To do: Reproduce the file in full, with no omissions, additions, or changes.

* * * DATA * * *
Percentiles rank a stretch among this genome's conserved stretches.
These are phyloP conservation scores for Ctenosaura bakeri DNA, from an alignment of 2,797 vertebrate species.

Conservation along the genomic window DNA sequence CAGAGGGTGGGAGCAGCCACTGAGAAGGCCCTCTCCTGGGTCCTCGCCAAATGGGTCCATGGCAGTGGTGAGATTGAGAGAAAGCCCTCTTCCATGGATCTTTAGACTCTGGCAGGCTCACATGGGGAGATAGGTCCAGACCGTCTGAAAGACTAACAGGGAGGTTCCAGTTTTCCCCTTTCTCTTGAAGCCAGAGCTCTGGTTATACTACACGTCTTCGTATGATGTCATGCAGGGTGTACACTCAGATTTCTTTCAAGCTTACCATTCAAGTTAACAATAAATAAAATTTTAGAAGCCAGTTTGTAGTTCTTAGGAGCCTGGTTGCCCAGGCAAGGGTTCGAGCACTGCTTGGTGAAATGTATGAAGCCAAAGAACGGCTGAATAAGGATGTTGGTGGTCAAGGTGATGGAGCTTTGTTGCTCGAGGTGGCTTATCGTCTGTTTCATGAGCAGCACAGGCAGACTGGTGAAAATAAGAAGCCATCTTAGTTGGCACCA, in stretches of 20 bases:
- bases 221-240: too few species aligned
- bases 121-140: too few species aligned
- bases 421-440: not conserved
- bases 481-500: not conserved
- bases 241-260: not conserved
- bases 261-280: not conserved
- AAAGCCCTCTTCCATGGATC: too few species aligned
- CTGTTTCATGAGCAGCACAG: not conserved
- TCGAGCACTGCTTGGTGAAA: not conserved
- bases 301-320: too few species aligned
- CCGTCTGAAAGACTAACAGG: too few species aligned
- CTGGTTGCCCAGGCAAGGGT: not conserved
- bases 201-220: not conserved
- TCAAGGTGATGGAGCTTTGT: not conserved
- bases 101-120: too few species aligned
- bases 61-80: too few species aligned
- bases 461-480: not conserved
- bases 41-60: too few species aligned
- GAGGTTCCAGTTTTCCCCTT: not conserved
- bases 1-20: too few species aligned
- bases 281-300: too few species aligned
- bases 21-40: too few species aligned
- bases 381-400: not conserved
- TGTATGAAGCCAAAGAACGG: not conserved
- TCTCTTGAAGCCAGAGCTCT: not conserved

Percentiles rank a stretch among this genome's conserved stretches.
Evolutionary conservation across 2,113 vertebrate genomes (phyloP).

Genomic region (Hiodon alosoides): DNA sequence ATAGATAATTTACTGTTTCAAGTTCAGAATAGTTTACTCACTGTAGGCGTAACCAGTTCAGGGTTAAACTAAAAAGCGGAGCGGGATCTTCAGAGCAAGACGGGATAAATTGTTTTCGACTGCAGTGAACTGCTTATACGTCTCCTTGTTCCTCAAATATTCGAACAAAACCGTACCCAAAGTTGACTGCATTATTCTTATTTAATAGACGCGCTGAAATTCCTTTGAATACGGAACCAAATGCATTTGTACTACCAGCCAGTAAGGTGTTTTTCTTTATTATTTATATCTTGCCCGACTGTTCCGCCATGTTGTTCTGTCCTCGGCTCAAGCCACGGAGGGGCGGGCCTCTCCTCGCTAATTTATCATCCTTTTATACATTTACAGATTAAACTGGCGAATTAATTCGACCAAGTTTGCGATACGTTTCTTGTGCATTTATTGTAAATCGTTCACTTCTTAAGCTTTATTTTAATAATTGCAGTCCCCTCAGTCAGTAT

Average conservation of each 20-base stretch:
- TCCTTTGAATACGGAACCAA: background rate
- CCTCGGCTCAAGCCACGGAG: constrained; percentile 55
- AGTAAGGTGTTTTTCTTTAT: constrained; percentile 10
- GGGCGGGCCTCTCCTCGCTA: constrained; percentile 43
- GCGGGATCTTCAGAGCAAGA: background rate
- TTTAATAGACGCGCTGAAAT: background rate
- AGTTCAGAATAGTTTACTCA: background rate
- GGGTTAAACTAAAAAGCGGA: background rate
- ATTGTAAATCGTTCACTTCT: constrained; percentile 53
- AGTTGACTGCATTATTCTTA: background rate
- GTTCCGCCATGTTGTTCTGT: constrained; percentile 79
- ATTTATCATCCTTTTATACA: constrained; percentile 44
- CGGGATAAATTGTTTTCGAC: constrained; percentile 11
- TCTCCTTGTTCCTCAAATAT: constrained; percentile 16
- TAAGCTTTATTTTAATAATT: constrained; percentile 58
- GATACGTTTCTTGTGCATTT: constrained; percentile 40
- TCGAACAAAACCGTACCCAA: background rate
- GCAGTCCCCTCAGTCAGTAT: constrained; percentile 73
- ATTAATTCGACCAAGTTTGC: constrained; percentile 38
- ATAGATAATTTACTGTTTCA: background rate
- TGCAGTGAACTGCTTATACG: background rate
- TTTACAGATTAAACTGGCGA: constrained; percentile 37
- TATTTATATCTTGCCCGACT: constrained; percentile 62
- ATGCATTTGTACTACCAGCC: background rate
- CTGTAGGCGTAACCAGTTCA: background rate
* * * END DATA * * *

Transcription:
Percentiles rank a stretch among this genome's conserved stretches.
These are phyloP conservation scores for Ctenosaura bakeri DNA, from an alignment of 2,797 vertebrate species.

Conservation along the genomic window DNA sequence CAGAGGGTGGGAGCAGCCACTGAGAAGGCCCTCTCCTGGGTCCTCGCCAAATGGGTCCATGGCAGTGGTGAGATTGAGAGAAAGCCCTCTTCCATGGATCTTTAGACTCTGGCAGGCTCACATGGGGAGATAGGTCCAGACCGTCTGAAAGACTAACAGGGAGGTTCCAGTTTTCCCCTTTCTCTTGAAGCCAGAGCTCTGGTTATACTACACGTCTTCGTATGATGTCATGCAGGGTGTACACTCAGATTTCTTTCAAGCTTACCATTCAAGTTAACAATAAATAAAATTTTAGAAGCCAGTTTGTAGTTCTTAGGAGCCTGGTTGCCCAGGCAAGGGTTCGAGCACTGCTTGGTGAAATGTATGAAGCCAAAGAACGGCTGAATAAGGATGTTGGTGGTCAAGGTGATGGAGCTTTGTTGCTCGAGGTGGCTTATCGTCTGTTTCATGAGCAGCACAGGCAGACTGGTGAAAATAAGAAGCCATCTTAGTTGGCACCA, in stretches of 20 bases:
- bases 221-240: too few species aligned
- bases 121-140: too few species aligned
- bases 421-440: not conserved
- bases 481-500: not conserved
- bases 241-260: not conserved
- bases 261-280: not conserved
- AAAGCCCTCTTCCATGGATC: too few species aligned
- CTGTTTCATGAGCAGCACAG: not conserved
- TCGAGCACTGCTTGGTGAAA: not conserved
- bases 301-320: too few species aligned
- CCGTCTGAAAGACTAACAGG: too few species aligned
- CTGGTTGCCCAGGCAAGGGT: not conserved
- bases 201-220: not conserved
- TCAAGGTGATGGAGCTTTGT: not conserved
- bases 101-120: too few species aligned
- bases 61-80: too few species aligned
- bases 461-480: not conserved
- bases 41-60: too few species aligned
- GAGGTTCCAGTTTTCCCCTT: not conserved
- bases 1-20: too few species aligned
- bases 281-300: too few species aligned
- bases 21-40: too few species aligned
- bases 381-400: not conserved
- TGTATGAAGCCAAAGAACGG: not conserved
- TCTCTTGAAGCCAGAGCTCT: not conserved

Percentiles rank a stretch among this genome's conserved stretches.
Evolutionary conservation across 2,113 vertebrate genomes (phyloP).

Genomic region (Hiodon alosoides): DNA sequence ATAGATAATTTACTGTTTCAAGTTCAGAATAGTTTACTCACTGTAGGCGTAACCAGTTCAGGGTTAAACTAAAAAGCGGAGCGGGATCTTCAGAGCAAGACGGGATAAATTGTTTTCGACTGCAGTGAACTGCTTATACGTCTCCTTGTTCCTCAAATATTCGAACAAAACCGTACCCAAAGTTGACTGCATTATTCTTATTTAATAGACGCGCTGAAATTCCTTTGAATACGGAACCAAATGCATTTGTACTACCAGCCAGTAAGGTGTTTTTCTTTATTATTTATATCTTGCCCGACTGTTCCGCCATGTTGTTCTGTCCTCGGCTCAAGCCACGGAGGGGCGGGCCTCTCCTCGCTAATTTATCATCCTTTTATACATTTACAGATTAAACTGGCGAATTAATTCGACCAAGTTTGCGATACGTTTCTTGTGCATTTATTGTAAATCGTTCACTTCTTAAGCTTTATTTTAATAATTGCAGTCCCCTCAGTCAGTAT

Average conservation of each 20-base stretch:
- TCCTTTGAATACGGAACCAA: background rate
- CCTCGGCTCAAGCCACGGAG: constrained; percentile 55
- AGTAAGGTGTTTTTCTTTAT: constrained; percentile 10
- GGGCGGGCCTCTCCTCGCTA: constrained; percentile 43
- GCGGGATCTTCAGAGCAAGA: background rate
- TTTAATAGACGCGCTGAAAT: background rate
- AGTTCAGAATAGTTTACTCA: background rate
- GGGTTAAACTAAAAAGCGGA: background rate
- ATTGTAAATCGTTCACTTCT: constrained; percentile 53
- AGTTGACTGCATTATTCTTA: background rate
- GTTCCGCCATGTTGTTCTGT: constrained; percentile 79
- ATTTATCATCCTTTTATACA: constrained; percentile 44
- CGGGATAAATTGTTTTCGAC: constrained; percentile 11
- TCTCCTTGTTCCTCAAATAT: constrained; percentile 16
- TAAGCTTTATTTTAATAATT: constrained; percentile 58
- GATACGTTTCTTGTGCATTT: constrained; percentile 40
- TCGAACAAAACCGTACCCAA: background rate
- GCAGTCCCCTCAGTCAGTAT: constrained; percentile 73
- ATTAATTCGACCAAGTTTGC: constrained; percentile 38
- ATAGATAATTTACTGTTTCA: background rate
- TGCAGTGAACTGCTTATACG: background rate
- TTTACAGATTAAACTGGCGA: constrained; percentile 37
- TATTTATATCTTGCCCGACT: constrained; percentile 62
- ATGCATTTGTACTACCAGCC: background rate
- CTGTAGGCGTAACCAGTTCA: background rate